BOISE — Idaho is on track to roll up a historic budget surplus of well over half a billion dollars, even as the coronavirus pandemic rages and the state’s economy weathers everything from job losses to business closures due to the pandemic.
“If this holds, it would be the largest surplus in state history,” Gov. Brad Little said at a news conference Friday at the state Capitol. However, he didn’t announce any change in the budget cuts he’s already ordered this year in anticipation of COVID-19-related shortfalls.
“I took steps to rein in government spending so that we could be prepared for the worst,” the governor said. “We are optimistic but cautiously optimistic. We will continue to track revenue and be conservative until we see what happens in the fall and winter months.”
“Idaho still has about $130 million in CARES Act funding available to deploy across Idaho in the coming months to help mitigate the impacts of COVID-19 in our state,” he noted. “I’m optimistic that if we collectively continue our efforts to mitigate COVID-19, we will have enough money in the state budget at the end of the fiscal year to provide tax relief to Idahoans and to make much needed investments,” including in transportation infrastructure, education, and water projects, he said.
Little proactively imposed 5% holdbacks across the state budget at the start of the fiscal year July 1, cutting it $200 million below where lawmakers set it during this year’s legislative session. State economists expected general fund tax revenues to take a big hit this year — possibly dropping by as much as 14% — due to impacts from the coronavirus pandemic. But Idaho’s tax revenues have instead far exceeded forecasts since July 1, exceeding even the pre-COVID forecasts the state had set.
Little already has restored the $99 million cut from K-12 schools as part of the holdback by tapping CARES Act funds, and on Thursday, he sent a memo to state agencies ending hiring and compensation freezes that had been imposed along with the holdbacks. That will allow agencies to give merit increases and pay increases needed for hard-to-fill positions, but not to give across the board raises to state employees. Alex Adams, the governor’s budget director, said the governor will make recommendations to lawmakers when they convene in January with regard to previously approved funds for raises, which are known in state budget parlance as CEC or “change in employee compensation.”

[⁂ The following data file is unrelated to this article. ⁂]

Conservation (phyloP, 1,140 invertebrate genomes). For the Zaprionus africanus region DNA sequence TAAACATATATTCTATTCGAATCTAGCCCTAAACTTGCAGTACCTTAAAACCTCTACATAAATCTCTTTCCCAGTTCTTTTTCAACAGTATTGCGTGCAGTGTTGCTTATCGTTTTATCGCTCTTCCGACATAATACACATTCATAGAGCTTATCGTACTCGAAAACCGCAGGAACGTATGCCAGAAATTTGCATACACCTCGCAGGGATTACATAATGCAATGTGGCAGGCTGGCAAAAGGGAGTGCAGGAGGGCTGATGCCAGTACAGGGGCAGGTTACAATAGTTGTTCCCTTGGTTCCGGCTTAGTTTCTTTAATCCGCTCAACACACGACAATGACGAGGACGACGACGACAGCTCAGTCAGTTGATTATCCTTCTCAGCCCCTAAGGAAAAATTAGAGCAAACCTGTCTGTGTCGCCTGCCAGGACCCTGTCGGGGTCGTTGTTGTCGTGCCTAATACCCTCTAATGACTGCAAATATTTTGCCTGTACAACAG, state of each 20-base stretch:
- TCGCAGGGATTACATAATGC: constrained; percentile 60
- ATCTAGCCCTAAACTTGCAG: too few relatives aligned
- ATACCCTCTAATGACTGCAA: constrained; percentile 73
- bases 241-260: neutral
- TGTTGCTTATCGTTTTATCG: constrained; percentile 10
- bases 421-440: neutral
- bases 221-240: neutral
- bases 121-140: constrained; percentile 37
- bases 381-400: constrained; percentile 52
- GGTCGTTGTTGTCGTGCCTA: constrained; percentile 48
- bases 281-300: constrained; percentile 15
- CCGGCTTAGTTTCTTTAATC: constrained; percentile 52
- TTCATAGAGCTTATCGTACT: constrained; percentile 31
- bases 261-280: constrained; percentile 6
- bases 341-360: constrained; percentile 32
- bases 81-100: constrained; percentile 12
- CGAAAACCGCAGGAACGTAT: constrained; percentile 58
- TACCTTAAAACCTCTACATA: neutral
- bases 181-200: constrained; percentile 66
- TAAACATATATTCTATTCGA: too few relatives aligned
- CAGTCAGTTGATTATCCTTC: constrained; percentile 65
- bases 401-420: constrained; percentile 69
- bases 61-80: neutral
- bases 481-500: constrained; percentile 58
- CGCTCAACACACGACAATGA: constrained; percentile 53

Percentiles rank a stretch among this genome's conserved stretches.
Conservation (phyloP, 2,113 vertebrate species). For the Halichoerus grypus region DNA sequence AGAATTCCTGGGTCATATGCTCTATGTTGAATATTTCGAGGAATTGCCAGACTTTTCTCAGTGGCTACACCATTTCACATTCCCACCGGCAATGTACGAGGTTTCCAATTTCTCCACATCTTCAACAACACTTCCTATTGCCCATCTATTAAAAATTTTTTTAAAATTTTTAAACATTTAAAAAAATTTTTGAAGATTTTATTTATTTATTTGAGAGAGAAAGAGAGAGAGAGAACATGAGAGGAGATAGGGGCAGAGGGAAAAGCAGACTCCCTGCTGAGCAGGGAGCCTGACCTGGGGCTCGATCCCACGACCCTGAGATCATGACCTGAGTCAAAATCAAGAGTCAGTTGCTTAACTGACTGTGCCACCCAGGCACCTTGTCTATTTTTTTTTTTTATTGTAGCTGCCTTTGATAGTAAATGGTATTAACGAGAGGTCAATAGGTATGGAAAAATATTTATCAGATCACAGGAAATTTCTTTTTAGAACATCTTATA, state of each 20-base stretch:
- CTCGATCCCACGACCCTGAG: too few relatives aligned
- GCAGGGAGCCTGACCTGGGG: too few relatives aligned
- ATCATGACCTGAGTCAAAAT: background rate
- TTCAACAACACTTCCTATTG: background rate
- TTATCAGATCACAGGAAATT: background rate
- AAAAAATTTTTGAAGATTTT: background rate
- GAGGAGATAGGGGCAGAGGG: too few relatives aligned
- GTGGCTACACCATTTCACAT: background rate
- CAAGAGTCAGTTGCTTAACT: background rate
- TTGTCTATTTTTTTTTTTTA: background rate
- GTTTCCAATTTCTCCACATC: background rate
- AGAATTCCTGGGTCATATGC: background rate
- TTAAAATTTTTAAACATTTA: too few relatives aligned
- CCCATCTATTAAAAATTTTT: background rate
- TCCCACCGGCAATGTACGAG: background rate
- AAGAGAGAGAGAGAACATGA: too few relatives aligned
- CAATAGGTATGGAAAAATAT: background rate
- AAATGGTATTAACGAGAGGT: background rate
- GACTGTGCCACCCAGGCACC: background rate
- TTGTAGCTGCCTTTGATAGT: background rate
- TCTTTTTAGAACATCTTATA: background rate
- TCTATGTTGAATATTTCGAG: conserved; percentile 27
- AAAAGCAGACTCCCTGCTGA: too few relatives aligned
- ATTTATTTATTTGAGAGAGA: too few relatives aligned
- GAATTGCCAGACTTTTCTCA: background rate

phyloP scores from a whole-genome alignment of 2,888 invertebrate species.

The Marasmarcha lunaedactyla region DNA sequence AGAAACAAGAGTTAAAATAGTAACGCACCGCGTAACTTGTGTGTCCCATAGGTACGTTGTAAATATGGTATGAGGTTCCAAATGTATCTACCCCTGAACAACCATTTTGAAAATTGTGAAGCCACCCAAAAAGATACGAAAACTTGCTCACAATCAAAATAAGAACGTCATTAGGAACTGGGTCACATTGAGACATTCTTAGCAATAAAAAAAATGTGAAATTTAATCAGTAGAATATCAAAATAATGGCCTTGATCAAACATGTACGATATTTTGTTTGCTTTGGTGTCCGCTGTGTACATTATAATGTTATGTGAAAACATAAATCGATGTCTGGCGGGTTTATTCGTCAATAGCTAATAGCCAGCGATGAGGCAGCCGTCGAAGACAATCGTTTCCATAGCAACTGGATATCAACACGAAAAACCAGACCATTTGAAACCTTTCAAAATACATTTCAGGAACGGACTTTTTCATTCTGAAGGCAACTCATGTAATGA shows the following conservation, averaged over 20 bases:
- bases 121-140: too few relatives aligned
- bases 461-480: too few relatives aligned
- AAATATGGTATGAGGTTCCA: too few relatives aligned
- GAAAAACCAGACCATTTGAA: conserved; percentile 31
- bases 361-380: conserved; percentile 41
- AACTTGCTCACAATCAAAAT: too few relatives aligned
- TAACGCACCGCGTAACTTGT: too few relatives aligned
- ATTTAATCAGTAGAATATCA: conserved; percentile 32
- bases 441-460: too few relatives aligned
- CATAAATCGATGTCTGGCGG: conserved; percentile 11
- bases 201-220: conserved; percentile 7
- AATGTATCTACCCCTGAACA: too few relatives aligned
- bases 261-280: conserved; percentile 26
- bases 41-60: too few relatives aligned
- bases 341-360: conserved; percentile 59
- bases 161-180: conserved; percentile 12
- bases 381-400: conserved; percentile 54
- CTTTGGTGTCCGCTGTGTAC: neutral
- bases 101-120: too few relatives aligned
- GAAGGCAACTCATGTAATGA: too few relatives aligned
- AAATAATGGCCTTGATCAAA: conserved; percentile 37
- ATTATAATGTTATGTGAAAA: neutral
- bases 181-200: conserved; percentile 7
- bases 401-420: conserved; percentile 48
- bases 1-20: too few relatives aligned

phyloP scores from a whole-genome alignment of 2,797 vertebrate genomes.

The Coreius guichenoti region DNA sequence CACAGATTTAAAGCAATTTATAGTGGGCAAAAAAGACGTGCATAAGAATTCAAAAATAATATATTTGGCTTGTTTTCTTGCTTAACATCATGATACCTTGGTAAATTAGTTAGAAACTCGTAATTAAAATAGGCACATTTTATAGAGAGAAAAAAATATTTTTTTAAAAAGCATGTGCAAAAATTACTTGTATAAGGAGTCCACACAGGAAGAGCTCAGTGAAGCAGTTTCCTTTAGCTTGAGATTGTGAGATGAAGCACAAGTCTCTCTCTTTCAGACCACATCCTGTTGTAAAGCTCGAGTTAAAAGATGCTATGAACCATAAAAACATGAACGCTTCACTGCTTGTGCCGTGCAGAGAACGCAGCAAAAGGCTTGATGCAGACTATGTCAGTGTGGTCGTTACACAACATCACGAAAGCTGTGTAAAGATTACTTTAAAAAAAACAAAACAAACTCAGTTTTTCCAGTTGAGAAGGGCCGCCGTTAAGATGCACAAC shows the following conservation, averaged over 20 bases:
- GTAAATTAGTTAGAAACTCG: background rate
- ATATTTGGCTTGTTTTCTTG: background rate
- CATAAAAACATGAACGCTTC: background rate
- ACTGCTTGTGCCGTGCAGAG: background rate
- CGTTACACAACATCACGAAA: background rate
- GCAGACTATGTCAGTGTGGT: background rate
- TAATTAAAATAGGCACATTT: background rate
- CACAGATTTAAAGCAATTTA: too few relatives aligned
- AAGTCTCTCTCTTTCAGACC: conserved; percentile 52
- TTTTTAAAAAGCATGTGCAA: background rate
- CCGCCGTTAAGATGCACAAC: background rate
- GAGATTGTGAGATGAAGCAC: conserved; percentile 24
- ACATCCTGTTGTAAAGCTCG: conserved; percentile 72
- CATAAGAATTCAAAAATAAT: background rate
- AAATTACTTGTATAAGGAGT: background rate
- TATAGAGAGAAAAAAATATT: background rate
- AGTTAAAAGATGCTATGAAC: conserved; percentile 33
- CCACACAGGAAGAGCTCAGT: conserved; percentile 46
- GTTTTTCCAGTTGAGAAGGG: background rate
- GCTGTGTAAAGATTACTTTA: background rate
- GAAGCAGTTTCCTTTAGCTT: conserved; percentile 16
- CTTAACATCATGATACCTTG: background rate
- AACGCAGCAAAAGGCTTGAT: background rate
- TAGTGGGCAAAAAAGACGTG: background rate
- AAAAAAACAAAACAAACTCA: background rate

Idaho’s state tax revenues for September again came in much higher than expected — $33.4 million higher, the third straight month of big overages.
Legislative budget analyst Keith Bybee calculated that with the latest figures, and if the trend holds, Idaho’s ending balance at the end of the current fiscal year next July 1 would come to $537.1 million, $482.2 million more than lawmakers expected at the close of this year’s legislative session.
Idaho’s general fund tax revenue in September came in at $381.2 million, which is 6.9% or $24.6 million more than the state collected in September 2019. The revenues beat forecasts for the month by $33.4 million or 9.6%; for the fiscal year to date, just three months in, Idaho is $102.5 million ahead of its revenue forecast, or 10.2%; and 18.4% above where it was a year ago.
All major sectors of tax revenue were up, with individual income taxes leading the way. The state’s forecast had that sector dropping by 5.4% in September; instead, it was 10.8% higher than last September.
“This is a major testament to Idaho’s business community,” Little said. “Thank you, Idaho businesses, for instilling confidence for the public to engage in the economy and for your workers to return to work safely.”
While lauding Idaho’s economic rebound, Little noted that COVID-19 cases are again on the rise in Idaho, with winter looming. “We simply cannot continue that trajectory if we forget how we got here,” he said. “Healthy people, open schools and a strong economy are not separate. They are all the same.”
He called on Idahoans to continue to take precautions to slow the spread of COVID-19. “Let’s do all we can,” he said. “Please wear a mask around others as much as possible. Keep your distance from people who aren’t in your household. Please do. … Do it because it protects yourself and all others that are around you. Please do it because it’s the best way to show love for your neighbor. Do it because we want our kids to stay in school. Do it because it’s the right thing to do. Our personal and economic well-being depends on it.”
The revenue figures also showed that sales tax collections continue to rise, and that a special tax relief fund lawmakers created is continuing to build; it’s where all money from online sales taxes is going. That fund swelled by another $9.8 million in September.
The fund has now collected more than $113 million, though $39.3 million was transferred to the governor’s emergency fund for the coronavirus pandemic. That may still be paid back from federal CARES Act funds; the state hasn’t directed any tax relief from the fund, so its balance simply accumulates.